Without NHL pros in the Olympics, USA Hockey turns to vets and newcomers with local ties

NHL players won’t play in the Olympics, but in their place, veterans and newcomers have stepped up to fill their place, some of whom have local ties.

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Minnesota Duluth forward Noah Cates skates against Minnesota during an NCAA hockey game on Friday, Oct. 25, 2019 in Minneapolis. (AP Photo/Andy Clayton-King)

Minnesota Duluth forward Noah Cates skates against Minnesota during an NCAA hockey game on Friday, Oct. 25, 2019 in Minneapolis. (AP Photo/Andy Clayton-King)

When Noah Cates reflects on his fledgling hockey career, one word pervades in every one of his sentences: surreal.

The 22-year-old Stillwater, Minnesota native comes from a hockey family. His dad won a division three national championship in college playing for the Wisconsin-River Falls Falcons, and got Noah and his older brother hooked on hockey from a young age.

Cates said his childhood basement would quickly turn into a Stanley Cup Game 7 atmosphere whenever the brothers and their friends strapped on their roller blades.

For Noah, always the youngest of the group, the experience taught him how to hold his own against tough competition.

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“Things would get heated, sometimes throwing sticks at each other,” Cates said, adding that the intensity was ultimately good-natured.

“Looking back on those days, we were working together and really starting to play hockey together,” he said. “They kind of pushed me and helped me kind of get to where I am just because they were older than me.”

Cates was drafted by the Flyers in 2017, when he was just 17. Since then, he’s been honing his skills as captain of the University of Minnesota-Duluth hockey team.

He hopes to join his older brother and college teammate, Jackson, who signed with the Flyers last year.

“From a young age, I wasn’t expecting to be in the NHL anytime soon. I knew it was going to be a process and take some time,” he said. “And the process has been obviously a blast. But I’m looking forward to getting to the NHL here pretty soon.”

Minnesota Duluth forward Noah Cates skates against Minnesota during an NCAA hockey game on Friday, Oct. 25, 2019 in Minneapolis. (AP Photo/Andy Clayton-King)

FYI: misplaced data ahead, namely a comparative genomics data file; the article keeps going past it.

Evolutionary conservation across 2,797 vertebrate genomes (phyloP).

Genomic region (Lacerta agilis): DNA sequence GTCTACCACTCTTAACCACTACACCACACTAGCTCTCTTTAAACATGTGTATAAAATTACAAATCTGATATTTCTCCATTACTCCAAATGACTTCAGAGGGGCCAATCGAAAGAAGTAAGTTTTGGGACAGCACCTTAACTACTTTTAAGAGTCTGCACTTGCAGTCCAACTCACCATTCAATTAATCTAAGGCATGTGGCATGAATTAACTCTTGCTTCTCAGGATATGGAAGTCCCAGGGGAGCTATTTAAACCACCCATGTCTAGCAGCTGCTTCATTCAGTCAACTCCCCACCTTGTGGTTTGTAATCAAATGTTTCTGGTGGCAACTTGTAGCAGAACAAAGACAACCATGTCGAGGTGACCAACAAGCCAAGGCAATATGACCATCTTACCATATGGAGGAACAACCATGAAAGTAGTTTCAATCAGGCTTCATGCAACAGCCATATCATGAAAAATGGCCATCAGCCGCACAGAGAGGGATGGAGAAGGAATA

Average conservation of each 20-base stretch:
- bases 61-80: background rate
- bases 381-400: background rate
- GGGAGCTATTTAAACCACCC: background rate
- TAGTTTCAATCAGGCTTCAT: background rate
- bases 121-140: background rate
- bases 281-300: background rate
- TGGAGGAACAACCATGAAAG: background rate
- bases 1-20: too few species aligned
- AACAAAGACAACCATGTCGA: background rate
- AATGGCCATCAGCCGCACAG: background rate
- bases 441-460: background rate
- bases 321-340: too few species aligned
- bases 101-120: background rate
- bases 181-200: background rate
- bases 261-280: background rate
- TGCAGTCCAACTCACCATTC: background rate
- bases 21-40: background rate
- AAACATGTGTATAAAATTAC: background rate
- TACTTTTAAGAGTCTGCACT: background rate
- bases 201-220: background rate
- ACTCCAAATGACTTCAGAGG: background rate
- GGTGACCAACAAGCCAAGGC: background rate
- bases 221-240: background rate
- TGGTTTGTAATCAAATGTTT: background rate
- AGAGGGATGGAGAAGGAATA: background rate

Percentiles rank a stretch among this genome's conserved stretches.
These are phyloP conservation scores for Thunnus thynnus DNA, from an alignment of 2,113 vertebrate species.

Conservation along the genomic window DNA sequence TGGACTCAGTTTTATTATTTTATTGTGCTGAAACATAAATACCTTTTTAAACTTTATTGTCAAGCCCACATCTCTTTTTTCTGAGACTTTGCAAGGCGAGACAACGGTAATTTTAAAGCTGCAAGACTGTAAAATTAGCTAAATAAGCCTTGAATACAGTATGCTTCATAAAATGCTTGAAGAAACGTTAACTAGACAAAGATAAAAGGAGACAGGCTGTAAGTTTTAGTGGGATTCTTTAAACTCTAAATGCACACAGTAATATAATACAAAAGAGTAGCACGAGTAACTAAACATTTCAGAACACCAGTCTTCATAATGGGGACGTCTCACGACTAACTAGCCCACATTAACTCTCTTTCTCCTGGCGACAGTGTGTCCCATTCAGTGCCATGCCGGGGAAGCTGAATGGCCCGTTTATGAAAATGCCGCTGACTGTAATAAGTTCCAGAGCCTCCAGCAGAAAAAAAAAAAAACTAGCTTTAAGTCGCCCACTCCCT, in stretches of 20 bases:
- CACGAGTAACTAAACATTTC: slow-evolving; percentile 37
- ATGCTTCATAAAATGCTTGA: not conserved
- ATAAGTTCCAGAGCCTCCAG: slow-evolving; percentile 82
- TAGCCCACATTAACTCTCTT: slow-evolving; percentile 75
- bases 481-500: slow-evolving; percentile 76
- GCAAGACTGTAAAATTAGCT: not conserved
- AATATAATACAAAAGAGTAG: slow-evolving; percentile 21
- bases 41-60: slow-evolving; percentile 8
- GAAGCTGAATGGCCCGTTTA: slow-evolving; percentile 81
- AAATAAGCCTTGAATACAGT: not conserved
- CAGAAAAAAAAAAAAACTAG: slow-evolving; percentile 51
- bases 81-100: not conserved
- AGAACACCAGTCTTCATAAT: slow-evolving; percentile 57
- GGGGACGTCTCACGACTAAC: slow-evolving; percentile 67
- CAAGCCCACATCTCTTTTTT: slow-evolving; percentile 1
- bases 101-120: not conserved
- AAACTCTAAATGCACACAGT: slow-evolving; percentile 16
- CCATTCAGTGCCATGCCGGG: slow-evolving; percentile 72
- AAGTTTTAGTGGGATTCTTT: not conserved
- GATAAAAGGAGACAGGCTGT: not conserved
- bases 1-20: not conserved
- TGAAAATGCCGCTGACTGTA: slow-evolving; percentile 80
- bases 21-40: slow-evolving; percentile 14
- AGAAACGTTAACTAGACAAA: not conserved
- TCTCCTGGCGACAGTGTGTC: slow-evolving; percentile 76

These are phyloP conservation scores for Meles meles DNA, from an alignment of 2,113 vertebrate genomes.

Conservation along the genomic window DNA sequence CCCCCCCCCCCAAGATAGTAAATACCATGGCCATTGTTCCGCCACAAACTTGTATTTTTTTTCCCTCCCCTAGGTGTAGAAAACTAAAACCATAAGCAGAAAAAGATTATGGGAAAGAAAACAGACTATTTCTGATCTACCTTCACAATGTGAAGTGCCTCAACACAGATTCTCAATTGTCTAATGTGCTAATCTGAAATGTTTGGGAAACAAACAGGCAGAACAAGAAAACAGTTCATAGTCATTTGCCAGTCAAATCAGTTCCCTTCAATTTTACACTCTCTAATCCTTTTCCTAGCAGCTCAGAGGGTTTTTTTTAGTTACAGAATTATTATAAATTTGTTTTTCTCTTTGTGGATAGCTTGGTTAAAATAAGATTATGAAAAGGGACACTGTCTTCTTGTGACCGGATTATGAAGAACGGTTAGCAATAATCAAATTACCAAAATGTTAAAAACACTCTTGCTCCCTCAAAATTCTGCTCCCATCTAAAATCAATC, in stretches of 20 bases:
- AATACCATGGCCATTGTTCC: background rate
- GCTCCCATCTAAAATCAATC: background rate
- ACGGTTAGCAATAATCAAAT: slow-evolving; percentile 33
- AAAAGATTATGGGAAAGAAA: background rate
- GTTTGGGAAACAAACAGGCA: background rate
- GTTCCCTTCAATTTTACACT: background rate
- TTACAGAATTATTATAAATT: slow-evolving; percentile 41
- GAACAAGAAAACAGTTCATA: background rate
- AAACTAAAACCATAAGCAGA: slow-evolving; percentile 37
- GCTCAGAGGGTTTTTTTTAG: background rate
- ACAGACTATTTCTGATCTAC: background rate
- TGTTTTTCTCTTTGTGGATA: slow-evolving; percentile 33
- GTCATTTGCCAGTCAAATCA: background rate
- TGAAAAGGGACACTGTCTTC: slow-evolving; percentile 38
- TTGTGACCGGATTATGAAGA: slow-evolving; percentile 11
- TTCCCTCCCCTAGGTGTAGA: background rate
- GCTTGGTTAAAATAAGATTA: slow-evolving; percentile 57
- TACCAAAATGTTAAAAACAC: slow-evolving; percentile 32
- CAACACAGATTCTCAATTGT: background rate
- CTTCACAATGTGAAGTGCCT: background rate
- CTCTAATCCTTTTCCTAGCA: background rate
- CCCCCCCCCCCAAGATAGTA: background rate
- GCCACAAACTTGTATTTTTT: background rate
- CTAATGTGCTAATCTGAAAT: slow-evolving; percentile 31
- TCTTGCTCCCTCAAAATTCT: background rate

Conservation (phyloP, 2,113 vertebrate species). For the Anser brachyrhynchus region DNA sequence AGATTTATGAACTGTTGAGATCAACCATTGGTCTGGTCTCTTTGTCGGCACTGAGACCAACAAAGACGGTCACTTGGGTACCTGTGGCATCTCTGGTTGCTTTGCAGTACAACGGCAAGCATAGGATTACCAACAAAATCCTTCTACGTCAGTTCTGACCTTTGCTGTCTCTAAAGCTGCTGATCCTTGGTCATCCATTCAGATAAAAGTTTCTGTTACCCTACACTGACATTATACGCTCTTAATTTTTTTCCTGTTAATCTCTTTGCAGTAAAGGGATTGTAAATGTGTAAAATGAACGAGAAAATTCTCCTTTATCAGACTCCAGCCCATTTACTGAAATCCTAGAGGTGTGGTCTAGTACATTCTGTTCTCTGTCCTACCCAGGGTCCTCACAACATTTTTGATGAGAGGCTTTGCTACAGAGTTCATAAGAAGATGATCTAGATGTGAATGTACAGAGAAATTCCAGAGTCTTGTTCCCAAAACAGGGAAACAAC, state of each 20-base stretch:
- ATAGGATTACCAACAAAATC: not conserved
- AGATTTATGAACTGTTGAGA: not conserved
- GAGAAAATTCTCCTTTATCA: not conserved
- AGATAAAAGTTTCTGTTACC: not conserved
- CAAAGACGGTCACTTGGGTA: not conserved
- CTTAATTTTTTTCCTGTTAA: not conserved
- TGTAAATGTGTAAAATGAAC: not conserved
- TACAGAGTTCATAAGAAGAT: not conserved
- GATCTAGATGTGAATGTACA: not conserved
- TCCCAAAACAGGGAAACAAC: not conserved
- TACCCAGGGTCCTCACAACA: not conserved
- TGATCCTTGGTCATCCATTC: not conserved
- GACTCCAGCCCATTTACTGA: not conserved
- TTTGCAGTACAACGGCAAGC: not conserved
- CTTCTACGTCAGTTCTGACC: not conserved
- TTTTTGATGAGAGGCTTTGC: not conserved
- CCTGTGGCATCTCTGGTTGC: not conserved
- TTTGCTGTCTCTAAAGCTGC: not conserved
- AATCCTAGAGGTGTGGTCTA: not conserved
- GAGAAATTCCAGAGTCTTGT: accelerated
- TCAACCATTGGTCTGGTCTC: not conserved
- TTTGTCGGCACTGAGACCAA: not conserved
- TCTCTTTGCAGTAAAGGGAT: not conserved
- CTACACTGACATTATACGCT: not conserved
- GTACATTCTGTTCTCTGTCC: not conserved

Noah Cates is one of 25 players named to the Team USA roster last month, after it was announced that NHL players won’t be competing in this year’s games. A COVID outbreak in December forced the league to postpone or reschedule 130 regular season games.

“The National Hockey League respects and admires the desire of NHL players to represent their countries and participate in a ‘best on best’ tournament,” NHL Commissioner Gary Bettman wrote in a statement. “Current circumstances have made it impossible for us to proceed despite everyone’s best efforts. We look forward to Olympic participation in 2026.”

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In place of NHL pros, this year’s roster is filled with a fascinating mix of up-and-coming young prospects, and grizzled veterans looking for one more shot at gold.

Once the NHL pros were a no-go, Cates suspected he might get called up once John Vanbiesbrouck was named general manager of the team.

“He was my GM in 2019 with the World Junior team. So we’ve had a great relationship,” he said, reflecting on his time winning a silver medal with the team. “But once I got the call, it was super surreal. It was an awesome moment and awesome couple of days for my family and friends.”

Cates got the call just one month ago, and knowing he’s about to realize his Olympic dreams was “crazy to wrap [his] head around then, and still is.”

The grizzled vet, hungry for gold

Brian O’Neill, who grew up in Yardley in Bucks County, plays professionally in Finland for Jokerit of the Kontinental Hockey League (KHL).

This will be his second Olympics playing for Team USA. He was assigned to the team in 2018 after a contract dispute with the International Olympic Committee (IOC) about transportation and lodging costs kept NHL pros out of competition.

“Leading up to the 2018 Games, we all had a pretty good idea of the NHL players not participating,” he said. “So fast forward to December 2021, and it was kind of just thrown at us, a huge opportunity for the guys outside of the NHL.”